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Keywords:

  • Columnar cactus;
  • Life form diversity;
  • Semi-arid habitat
  • Dávila et al. (1993)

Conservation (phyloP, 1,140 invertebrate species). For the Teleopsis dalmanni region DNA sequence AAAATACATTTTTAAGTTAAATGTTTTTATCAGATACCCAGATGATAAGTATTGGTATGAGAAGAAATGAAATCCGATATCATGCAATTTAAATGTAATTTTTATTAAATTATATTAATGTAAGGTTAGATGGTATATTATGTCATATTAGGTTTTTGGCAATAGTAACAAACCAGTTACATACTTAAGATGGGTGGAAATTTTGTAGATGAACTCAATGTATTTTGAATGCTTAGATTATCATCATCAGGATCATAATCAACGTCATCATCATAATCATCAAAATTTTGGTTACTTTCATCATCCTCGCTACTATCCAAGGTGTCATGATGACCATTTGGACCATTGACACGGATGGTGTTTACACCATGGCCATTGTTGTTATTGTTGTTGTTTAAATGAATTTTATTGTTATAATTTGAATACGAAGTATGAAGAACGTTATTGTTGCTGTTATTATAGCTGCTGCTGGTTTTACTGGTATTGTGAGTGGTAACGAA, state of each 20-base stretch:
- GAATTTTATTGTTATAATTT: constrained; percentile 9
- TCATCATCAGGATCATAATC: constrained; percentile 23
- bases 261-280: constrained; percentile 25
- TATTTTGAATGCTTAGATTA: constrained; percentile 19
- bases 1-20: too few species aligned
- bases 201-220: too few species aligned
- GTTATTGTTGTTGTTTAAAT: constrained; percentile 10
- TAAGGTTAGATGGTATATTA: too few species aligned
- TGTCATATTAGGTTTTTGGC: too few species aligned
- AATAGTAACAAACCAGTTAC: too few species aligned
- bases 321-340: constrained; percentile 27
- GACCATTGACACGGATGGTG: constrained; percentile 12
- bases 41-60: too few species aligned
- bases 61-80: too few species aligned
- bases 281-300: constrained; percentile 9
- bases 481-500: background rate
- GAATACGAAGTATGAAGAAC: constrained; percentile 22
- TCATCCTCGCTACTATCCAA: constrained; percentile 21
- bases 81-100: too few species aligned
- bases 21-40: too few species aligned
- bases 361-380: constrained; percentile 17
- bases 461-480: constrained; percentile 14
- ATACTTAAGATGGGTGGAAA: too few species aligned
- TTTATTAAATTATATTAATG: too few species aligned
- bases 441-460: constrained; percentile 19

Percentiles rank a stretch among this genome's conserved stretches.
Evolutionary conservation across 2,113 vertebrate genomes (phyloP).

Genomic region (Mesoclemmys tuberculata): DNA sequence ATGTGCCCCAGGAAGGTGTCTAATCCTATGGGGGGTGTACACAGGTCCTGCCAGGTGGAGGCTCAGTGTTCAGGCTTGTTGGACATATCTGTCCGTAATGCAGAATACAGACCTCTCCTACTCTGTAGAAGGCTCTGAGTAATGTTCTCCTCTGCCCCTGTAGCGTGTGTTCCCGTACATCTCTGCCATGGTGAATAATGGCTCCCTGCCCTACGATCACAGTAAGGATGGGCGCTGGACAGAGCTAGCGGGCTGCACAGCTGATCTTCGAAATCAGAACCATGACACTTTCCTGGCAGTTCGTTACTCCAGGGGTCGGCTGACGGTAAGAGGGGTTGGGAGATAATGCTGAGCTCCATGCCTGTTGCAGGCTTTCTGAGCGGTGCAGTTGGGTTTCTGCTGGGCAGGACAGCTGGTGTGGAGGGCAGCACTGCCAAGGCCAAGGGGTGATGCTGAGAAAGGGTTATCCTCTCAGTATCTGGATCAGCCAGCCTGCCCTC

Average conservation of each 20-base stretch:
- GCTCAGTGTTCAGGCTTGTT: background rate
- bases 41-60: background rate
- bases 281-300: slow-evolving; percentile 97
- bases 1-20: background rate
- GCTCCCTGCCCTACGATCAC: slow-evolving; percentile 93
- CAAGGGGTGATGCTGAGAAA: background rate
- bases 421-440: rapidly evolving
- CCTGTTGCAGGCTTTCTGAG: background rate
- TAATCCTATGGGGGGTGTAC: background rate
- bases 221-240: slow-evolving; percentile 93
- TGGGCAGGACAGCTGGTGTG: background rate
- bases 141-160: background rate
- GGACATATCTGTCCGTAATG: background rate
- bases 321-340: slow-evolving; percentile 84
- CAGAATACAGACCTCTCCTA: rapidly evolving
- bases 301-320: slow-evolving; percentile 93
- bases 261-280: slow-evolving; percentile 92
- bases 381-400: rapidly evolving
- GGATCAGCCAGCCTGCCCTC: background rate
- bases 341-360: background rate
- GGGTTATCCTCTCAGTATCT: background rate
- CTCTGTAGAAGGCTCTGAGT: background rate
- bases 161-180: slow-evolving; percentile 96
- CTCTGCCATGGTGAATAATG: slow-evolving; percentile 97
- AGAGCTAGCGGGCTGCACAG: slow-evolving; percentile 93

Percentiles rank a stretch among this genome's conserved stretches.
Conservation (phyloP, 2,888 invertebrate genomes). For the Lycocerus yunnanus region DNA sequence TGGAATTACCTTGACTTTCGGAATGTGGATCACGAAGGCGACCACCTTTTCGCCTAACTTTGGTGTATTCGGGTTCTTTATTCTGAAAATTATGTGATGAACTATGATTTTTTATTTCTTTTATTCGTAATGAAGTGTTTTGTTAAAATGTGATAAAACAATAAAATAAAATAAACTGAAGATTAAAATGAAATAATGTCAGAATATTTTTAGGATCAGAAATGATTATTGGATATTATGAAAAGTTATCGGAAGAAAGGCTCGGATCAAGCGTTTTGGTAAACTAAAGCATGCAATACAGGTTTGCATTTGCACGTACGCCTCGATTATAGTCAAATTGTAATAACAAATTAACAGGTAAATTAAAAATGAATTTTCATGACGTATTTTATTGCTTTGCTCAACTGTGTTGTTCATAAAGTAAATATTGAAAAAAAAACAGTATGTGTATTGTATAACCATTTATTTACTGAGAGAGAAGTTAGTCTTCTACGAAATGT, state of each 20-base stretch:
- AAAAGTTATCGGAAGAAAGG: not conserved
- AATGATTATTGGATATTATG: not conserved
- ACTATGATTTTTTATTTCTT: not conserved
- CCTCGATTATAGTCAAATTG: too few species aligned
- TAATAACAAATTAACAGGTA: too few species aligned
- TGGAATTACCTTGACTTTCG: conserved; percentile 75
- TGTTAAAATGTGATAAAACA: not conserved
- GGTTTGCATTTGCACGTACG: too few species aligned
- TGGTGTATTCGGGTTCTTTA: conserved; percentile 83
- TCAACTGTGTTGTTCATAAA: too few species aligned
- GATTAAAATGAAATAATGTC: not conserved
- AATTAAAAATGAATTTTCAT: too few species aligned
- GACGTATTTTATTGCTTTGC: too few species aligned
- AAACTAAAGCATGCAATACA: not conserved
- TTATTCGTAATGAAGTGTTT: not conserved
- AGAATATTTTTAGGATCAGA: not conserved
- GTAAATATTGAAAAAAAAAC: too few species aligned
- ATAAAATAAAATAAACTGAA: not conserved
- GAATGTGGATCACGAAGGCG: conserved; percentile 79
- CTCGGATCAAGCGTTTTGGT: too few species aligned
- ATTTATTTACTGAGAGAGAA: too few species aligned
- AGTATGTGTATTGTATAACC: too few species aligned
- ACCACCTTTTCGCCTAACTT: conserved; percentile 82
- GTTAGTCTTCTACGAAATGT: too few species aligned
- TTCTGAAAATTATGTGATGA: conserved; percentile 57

Abstract. Plant life-form abundance along a 600 m altitudinal gradient (1600–2200 m a.s.l.) in the semi-arid valley of Zapotitlán, México was correlated with soil characteristics and climatic variables. One mixed soil sample was taken and analysed for each of six elevations, temperature was estimated using a terrestrial thermal gradient, and precipitation using a linear regression between total annual precipitation and the elevation of the weather stations in the valley. Rosettes, microphanerophytes, therophytes and nanophanerophytes were well represented throughout the gradient. Columnar cacti were restricted to the 1600–1800 m range, and geophytes to the 1700–1800 m range. In general, abundance of life forms was inversely associated with altitude. Multiple regression analysis did not show parameters to significantly explain the abundance of rosettes, nanophanerophytes, epiphytes, geophytes and hemiparasites; altitude and nitrogen proved significant for columnar cacti, succulents and chamaephytes; altitude, pH, electrical conductivity and nitrogen were significant for globose cacti; pH was significant for therophytes; and altitude was significant for microphanerophytes.